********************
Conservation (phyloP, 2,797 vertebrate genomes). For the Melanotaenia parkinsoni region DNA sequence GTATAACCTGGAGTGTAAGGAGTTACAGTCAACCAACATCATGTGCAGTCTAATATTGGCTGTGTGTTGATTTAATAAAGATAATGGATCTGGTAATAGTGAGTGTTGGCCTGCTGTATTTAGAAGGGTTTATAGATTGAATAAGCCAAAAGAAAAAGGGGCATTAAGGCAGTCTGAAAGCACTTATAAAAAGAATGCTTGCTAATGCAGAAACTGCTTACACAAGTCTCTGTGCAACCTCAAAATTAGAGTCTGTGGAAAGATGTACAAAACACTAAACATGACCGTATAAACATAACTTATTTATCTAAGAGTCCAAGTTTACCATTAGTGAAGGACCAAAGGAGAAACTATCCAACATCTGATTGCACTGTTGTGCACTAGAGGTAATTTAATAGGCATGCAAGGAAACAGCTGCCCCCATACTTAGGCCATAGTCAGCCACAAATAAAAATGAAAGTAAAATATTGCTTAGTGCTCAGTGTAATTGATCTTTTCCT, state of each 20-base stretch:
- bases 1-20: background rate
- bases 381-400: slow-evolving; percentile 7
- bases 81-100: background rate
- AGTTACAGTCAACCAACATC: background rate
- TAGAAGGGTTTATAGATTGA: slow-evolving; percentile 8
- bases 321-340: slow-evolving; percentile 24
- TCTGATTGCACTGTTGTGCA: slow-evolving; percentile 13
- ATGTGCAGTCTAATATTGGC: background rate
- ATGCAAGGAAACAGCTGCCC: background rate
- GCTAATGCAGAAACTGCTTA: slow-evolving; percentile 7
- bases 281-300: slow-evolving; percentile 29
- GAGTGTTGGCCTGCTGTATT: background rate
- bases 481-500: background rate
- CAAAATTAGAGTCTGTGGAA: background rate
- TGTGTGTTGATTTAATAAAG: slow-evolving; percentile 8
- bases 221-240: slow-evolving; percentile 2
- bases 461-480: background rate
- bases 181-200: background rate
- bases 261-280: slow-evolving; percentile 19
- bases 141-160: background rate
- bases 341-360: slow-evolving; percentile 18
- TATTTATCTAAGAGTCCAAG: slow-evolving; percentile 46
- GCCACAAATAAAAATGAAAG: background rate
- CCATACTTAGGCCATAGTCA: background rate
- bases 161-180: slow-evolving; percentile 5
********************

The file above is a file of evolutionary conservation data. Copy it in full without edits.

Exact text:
Conservation (phyloP, 2,797 vertebrate genomes). For the Melanotaenia parkinsoni region DNA sequence GTATAACCTGGAGTGTAAGGAGTTACAGTCAACCAACATCATGTGCAGTCTAATATTGGCTGTGTGTTGATTTAATAAAGATAATGGATCTGGTAATAGTGAGTGTTGGCCTGCTGTATTTAGAAGGGTTTATAGATTGAATAAGCCAAAAGAAAAAGGGGCATTAAGGCAGTCTGAAAGCACTTATAAAAAGAATGCTTGCTAATGCAGAAACTGCTTACACAAGTCTCTGTGCAACCTCAAAATTAGAGTCTGTGGAAAGATGTACAAAACACTAAACATGACCGTATAAACATAACTTATTTATCTAAGAGTCCAAGTTTACCATTAGTGAAGGACCAAAGGAGAAACTATCCAACATCTGATTGCACTGTTGTGCACTAGAGGTAATTTAATAGGCATGCAAGGAAACAGCTGCCCCCATACTTAGGCCATAGTCAGCCACAAATAAAAATGAAAGTAAAATATTGCTTAGTGCTCAGTGTAATTGATCTTTTCCT, state of each 20-base stretch:
- bases 1-20: background rate
- bases 381-400: slow-evolving; percentile 7
- bases 81-100: background rate
- AGTTACAGTCAACCAACATC: background rate
- TAGAAGGGTTTATAGATTGA: slow-evolving; percentile 8
- bases 321-340: slow-evolving; percentile 24
- TCTGATTGCACTGTTGTGCA: slow-evolving; percentile 13
- ATGTGCAGTCTAATATTGGC: background rate
- ATGCAAGGAAACAGCTGCCC: background rate
- GCTAATGCAGAAACTGCTTA: slow-evolving; percentile 7
- bases 281-300: slow-evolving; percentile 29
- GAGTGTTGGCCTGCTGTATT: background rate
- bases 481-500: background rate
- CAAAATTAGAGTCTGTGGAA: background rate
- TGTGTGTTGATTTAATAAAG: slow-evolving; percentile 8
- bases 221-240: slow-evolving; percentile 2
- bases 461-480: background rate
- bases 181-200: background rate
- bases 261-280: slow-evolving; percentile 19
- bases 141-160: background rate
- bases 341-360: slow-evolving; percentile 18
- TATTTATCTAAGAGTCCAAG: slow-evolving; percentile 46
- GCCACAAATAAAAATGAAAG: background rate
- CCATACTTAGGCCATAGTCA: background rate
- bases 161-180: slow-evolving; percentile 5